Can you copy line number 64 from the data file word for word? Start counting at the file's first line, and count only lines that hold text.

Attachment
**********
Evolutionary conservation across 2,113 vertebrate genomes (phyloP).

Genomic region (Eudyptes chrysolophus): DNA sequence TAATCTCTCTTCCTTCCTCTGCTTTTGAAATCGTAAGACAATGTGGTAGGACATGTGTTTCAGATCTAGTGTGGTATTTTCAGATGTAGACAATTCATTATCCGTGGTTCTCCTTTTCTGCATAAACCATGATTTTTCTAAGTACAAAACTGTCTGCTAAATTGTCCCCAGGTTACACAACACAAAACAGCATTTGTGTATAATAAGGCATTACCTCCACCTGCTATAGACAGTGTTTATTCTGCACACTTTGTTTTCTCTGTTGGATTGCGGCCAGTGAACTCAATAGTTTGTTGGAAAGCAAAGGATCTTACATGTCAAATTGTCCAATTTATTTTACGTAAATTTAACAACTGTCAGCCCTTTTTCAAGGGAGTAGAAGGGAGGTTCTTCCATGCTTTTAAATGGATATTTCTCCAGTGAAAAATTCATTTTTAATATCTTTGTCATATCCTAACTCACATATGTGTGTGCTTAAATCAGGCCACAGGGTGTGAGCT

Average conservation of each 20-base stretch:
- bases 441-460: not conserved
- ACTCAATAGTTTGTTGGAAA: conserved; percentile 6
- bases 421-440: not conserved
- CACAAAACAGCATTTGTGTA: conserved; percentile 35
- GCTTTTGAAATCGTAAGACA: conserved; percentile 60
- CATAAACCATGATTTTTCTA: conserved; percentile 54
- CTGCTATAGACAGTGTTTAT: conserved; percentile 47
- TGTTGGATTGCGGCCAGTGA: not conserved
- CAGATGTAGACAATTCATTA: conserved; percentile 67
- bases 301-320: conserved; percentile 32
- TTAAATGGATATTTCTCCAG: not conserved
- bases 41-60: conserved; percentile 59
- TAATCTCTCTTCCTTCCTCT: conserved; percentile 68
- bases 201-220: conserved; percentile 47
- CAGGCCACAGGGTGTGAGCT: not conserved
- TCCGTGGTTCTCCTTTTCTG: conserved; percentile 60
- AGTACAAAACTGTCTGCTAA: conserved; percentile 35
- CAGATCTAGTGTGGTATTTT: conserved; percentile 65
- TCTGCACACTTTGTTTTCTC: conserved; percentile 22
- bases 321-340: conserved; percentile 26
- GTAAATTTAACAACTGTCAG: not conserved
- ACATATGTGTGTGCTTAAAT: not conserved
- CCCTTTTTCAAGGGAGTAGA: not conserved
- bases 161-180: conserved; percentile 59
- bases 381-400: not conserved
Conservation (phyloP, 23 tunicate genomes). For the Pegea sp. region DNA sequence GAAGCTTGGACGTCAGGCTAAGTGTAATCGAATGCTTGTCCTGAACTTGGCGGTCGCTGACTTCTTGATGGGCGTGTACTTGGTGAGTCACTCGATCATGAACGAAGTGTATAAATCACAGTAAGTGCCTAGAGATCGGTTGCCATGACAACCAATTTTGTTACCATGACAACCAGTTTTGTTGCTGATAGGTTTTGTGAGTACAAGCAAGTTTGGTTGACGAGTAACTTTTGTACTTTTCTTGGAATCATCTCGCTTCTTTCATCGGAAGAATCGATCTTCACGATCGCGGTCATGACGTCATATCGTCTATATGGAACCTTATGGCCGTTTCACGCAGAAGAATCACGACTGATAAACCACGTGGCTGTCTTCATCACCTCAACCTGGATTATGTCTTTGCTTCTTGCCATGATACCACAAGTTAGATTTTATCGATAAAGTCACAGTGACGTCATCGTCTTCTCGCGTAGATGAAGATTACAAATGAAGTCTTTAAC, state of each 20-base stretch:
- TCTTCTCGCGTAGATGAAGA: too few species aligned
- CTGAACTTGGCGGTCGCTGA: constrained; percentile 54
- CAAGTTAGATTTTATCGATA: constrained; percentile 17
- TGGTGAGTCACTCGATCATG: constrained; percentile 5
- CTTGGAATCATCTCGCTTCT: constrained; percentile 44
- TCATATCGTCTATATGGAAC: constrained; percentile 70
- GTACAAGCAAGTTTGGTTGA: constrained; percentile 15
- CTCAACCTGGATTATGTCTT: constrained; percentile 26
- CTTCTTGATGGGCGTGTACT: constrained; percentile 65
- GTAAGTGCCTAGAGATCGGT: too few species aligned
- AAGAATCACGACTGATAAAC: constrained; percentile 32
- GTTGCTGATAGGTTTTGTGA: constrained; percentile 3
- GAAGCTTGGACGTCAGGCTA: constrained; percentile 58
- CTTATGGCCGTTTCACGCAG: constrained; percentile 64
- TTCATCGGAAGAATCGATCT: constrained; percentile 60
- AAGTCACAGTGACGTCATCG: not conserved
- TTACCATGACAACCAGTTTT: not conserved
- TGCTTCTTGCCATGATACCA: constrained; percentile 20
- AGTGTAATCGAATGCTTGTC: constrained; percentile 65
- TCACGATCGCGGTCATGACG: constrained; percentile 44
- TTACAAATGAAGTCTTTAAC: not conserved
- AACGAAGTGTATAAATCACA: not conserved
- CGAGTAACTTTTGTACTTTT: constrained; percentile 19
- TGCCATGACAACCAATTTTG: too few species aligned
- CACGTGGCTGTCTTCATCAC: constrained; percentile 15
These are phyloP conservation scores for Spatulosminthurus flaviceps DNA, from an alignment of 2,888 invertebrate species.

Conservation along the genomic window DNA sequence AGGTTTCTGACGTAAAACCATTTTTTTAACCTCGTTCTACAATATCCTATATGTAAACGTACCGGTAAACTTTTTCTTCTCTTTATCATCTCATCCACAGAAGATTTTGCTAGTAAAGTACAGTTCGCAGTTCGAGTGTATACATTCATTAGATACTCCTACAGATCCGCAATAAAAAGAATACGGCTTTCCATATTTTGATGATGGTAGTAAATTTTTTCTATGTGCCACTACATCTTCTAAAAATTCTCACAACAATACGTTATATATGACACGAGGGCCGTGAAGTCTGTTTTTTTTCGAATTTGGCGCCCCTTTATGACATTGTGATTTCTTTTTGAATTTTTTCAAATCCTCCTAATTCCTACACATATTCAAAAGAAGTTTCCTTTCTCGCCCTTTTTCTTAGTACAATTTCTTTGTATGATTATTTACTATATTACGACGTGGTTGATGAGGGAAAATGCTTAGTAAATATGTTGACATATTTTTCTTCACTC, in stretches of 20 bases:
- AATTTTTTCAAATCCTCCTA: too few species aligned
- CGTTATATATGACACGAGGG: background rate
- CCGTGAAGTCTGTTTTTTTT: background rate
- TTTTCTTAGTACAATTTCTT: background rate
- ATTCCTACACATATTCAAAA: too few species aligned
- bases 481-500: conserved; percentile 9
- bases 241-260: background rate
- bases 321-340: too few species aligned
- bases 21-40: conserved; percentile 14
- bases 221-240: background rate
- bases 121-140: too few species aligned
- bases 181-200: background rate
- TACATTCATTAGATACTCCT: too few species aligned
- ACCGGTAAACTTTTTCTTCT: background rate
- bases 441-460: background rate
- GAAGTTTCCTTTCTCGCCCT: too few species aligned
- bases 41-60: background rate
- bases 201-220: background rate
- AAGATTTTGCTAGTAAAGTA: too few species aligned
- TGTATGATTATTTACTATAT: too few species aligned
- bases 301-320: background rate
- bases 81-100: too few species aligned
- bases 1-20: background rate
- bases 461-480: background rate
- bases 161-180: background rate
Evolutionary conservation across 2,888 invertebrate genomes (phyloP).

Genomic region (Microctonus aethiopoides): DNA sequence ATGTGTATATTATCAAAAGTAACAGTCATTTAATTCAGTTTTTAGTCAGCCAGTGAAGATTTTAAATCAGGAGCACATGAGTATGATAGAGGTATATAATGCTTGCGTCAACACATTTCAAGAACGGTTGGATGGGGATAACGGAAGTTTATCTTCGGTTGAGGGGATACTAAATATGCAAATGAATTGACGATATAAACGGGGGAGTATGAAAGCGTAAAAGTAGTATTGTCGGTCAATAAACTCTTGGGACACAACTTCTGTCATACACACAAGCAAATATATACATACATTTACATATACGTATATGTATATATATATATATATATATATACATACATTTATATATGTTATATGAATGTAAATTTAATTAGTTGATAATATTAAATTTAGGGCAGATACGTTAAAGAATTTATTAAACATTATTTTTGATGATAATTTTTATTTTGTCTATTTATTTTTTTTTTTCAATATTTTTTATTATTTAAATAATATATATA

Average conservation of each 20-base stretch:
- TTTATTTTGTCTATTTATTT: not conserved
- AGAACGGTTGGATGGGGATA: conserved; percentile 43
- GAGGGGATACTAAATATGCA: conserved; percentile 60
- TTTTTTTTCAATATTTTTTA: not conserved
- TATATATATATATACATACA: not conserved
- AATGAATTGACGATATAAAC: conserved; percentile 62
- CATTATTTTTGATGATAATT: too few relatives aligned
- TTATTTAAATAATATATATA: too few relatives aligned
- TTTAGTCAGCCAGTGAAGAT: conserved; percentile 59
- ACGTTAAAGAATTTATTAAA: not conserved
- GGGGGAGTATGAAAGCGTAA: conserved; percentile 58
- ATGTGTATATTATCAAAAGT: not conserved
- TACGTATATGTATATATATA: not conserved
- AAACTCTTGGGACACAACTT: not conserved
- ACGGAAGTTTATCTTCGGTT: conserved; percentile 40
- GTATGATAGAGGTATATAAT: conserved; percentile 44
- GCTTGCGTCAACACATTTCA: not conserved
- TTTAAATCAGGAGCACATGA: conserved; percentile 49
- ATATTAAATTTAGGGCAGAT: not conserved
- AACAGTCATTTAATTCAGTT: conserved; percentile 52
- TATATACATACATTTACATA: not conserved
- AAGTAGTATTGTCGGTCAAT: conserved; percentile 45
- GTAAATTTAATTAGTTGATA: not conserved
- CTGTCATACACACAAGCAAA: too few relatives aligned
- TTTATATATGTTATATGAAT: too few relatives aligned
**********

- bases 321-340: too few species aligned